Why A Fox News Correspondent Was Hospitalized While Reporting In Ukraine

Every new day brings a fresh list of horrific and tragic events unfolding in war-torn Ukraine, which was invaded by Russia on February 24, 2022.

Journalists who are covering the war have become targets for Russian forces. Russian President Vladimir Putin invaded Ukraine on false claims of genocide and "naziism," and continues to feed this information to the Russian people. A leaked Kremlin memo details how this propaganda is even being perpetuated by Fox News host Tucker Carlson. Mother Jones reports the memo told "state-friendly" media outlets to "use more Tucker Carlson." Carlson's message has loudly been pro-Russia leading up to the invasion, and continues to be so even after. According to the memo, Carlson's position is that "Russia is only protecting its interests and security." Protecting them from what, though, the memo doesn't say.

Journalists and civilians alike have been spreading the truth about what's happening in Ukraine through social media — what Ukrainian cabinet minister Mykhailo Fedorov calls a different type of war effort. "We are trying to bring the truth to the Russians and make them protest against the war," he told the BBC.

It's easy to understand why Russia, who relies heavily on propaganda, would want to target those trying to spread the truth about what's happening in Ukraine. They aren't the first to target journalists, either; according to a 2012 New York Times report, Israeli Defense Forces called journalists killed by targeted bombings in the Gaza Strip "people who have relevance to terror activity."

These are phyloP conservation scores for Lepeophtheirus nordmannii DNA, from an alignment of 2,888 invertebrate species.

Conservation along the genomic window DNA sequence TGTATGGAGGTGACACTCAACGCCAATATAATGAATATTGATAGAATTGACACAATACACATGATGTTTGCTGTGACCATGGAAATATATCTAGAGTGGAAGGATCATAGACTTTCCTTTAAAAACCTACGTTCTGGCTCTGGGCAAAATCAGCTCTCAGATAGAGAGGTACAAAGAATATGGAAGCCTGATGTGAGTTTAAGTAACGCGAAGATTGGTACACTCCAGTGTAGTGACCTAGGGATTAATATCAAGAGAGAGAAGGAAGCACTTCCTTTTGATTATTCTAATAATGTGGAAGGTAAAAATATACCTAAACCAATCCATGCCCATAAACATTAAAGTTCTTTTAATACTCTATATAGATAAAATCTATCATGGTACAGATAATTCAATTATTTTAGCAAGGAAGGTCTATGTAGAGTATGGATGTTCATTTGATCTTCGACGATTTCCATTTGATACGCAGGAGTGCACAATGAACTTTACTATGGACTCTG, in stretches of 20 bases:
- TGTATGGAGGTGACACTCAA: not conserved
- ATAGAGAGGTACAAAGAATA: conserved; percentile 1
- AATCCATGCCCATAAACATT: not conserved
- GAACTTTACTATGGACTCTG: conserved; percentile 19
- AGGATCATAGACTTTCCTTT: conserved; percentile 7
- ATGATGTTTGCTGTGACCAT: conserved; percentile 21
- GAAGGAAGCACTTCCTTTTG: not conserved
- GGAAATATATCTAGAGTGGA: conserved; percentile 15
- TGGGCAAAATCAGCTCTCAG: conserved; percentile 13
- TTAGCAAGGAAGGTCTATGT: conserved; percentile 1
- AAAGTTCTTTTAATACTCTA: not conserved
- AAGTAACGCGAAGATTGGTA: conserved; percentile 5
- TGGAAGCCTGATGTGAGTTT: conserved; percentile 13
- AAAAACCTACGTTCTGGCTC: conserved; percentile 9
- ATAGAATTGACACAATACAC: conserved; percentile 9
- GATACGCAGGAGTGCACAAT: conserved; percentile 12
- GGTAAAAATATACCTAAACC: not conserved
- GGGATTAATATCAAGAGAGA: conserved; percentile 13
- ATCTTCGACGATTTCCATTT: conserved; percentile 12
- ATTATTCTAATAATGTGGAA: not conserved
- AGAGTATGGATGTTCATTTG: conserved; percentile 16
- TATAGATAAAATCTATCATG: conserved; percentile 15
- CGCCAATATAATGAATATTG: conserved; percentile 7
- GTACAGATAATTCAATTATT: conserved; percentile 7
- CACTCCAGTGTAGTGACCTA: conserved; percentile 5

This is what we know about what happened to Benjamin Hall

Involvement in "terror activity" is one way Russian forces could justify killing journalists and civilians. It's clear from the rising number of casualties they are no longer hiding the fact that their main objective isn't to "demilitarize and denazify" Ukraine — the reasons Russian President Vladimir Putin gave for invading the country in the first place, per the BBC.

One of those casualties includes the first foreign correspondent killed in the combat zone. Brent Renaud had been in Kyiv filming people crossing through a checkpoint when he and director Juan Arredondo were attacked, per CBS News. Anton Gerashchenko, an adviser to Ukraine's interior minister, said Renaud "paid with his life for attempting to expose the insidiousness, cruelty, and ruthlessness of the aggressor" (via People).

Another foreign journalist, Fox News correspondent Benjamin Hall, was also injured in Kyiv. According to The New York Times, Hall — a State Department correspondent for Fox — is a veteran war correspondent who has covered Afghanistan, Iraq, Libya, and Syria. In an on-air statement, Fox News said they have "minimal level of details" about the quickly unfolding situation, per People. "The safety of our entire team of journalists in Ukraine and the surrounding regions is our top priority and of the utmost importance," Suzanne Scott, Fox News CEO, wrote in the statement. She added: "This is a start reminder for all journalists who are putting their lives on the line every day to deliver the news from the war zone."